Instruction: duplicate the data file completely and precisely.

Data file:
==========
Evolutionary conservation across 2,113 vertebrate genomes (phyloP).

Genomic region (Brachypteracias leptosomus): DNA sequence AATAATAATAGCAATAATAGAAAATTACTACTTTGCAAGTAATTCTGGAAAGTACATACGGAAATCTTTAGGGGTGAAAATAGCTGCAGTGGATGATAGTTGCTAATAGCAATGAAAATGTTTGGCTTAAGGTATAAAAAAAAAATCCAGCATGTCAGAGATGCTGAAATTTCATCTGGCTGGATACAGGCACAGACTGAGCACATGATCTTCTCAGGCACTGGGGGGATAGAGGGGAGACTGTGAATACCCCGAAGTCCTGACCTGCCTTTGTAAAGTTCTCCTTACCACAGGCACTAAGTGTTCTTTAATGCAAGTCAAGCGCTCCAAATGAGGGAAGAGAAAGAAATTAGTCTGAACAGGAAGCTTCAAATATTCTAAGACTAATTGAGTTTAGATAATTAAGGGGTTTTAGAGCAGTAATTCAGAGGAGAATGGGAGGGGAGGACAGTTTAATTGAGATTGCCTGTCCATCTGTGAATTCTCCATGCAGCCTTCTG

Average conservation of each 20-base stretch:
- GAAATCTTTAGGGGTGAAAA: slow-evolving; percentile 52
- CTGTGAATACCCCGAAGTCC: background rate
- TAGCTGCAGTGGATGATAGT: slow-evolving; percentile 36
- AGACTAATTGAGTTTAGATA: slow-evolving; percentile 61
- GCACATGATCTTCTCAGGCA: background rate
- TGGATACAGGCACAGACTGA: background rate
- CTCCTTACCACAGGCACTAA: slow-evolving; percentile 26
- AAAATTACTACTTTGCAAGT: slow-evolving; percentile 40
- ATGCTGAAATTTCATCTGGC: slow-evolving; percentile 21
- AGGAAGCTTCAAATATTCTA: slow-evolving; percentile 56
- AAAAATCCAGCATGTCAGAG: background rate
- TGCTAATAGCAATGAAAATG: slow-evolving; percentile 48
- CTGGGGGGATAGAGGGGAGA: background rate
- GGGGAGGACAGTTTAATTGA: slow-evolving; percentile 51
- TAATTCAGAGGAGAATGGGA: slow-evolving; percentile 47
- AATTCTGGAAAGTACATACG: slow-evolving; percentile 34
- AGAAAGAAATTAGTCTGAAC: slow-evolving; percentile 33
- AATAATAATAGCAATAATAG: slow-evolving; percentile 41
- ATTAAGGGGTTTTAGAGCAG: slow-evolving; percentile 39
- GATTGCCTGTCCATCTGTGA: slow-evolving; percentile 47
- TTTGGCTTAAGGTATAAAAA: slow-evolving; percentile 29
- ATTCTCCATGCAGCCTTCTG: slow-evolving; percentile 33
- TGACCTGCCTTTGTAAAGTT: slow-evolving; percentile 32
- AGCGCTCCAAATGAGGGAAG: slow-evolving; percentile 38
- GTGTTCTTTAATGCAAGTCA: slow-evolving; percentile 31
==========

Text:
Evolutionary conservation across 2,113 vertebrate genomes (phyloP).

Genomic region (Brachypteracias leptosomus): DNA sequence AATAATAATAGCAATAATAGAAAATTACTACTTTGCAAGTAATTCTGGAAAGTACATACGGAAATCTTTAGGGGTGAAAATAGCTGCAGTGGATGATAGTTGCTAATAGCAATGAAAATGTTTGGCTTAAGGTATAAAAAAAAAATCCAGCATGTCAGAGATGCTGAAATTTCATCTGGCTGGATACAGGCACAGACTGAGCACATGATCTTCTCAGGCACTGGGGGGATAGAGGGGAGACTGTGAATACCCCGAAGTCCTGACCTGCCTTTGTAAAGTTCTCCTTACCACAGGCACTAAGTGTTCTTTAATGCAAGTCAAGCGCTCCAAATGAGGGAAGAGAAAGAAATTAGTCTGAACAGGAAGCTTCAAATATTCTAAGACTAATTGAGTTTAGATAATTAAGGGGTTTTAGAGCAGTAATTCAGAGGAGAATGGGAGGGGAGGACAGTTTAATTGAGATTGCCTGTCCATCTGTGAATTCTCCATGCAGCCTTCTG

Average conservation of each 20-base stretch:
- GAAATCTTTAGGGGTGAAAA: slow-evolving; percentile 52
- CTGTGAATACCCCGAAGTCC: background rate
- TAGCTGCAGTGGATGATAGT: slow-evolving; percentile 36
- AGACTAATTGAGTTTAGATA: slow-evolving; percentile 61
- GCACATGATCTTCTCAGGCA: background rate
- TGGATACAGGCACAGACTGA: background rate
- CTCCTTACCACAGGCACTAA: slow-evolving; percentile 26
- AAAATTACTACTTTGCAAGT: slow-evolving; percentile 40
- ATGCTGAAATTTCATCTGGC: slow-evolving; percentile 21
- AGGAAGCTTCAAATATTCTA: slow-evolving; percentile 56
- AAAAATCCAGCATGTCAGAG: background rate
- TGCTAATAGCAATGAAAATG: slow-evolving; percentile 48
- CTGGGGGGATAGAGGGGAGA: background rate
- GGGGAGGACAGTTTAATTGA: slow-evolving; percentile 51
- TAATTCAGAGGAGAATGGGA: slow-evolving; percentile 47
- AATTCTGGAAAGTACATACG: slow-evolving; percentile 34
- AGAAAGAAATTAGTCTGAAC: slow-evolving; percentile 33
- AATAATAATAGCAATAATAG: slow-evolving; percentile 41
- ATTAAGGGGTTTTAGAGCAG: slow-evolving; percentile 39
- GATTGCCTGTCCATCTGTGA: slow-evolving; percentile 47
- TTTGGCTTAAGGTATAAAAA: slow-evolving; percentile 29
- ATTCTCCATGCAGCCTTCTG: slow-evolving; percentile 33
- TGACCTGCCTTTGTAAAGTT: slow-evolving; percentile 32
- AGCGCTCCAAATGAGGGAAG: slow-evolving; percentile 38
- GTGTTCTTTAATGCAAGTCA: slow-evolving; percentile 31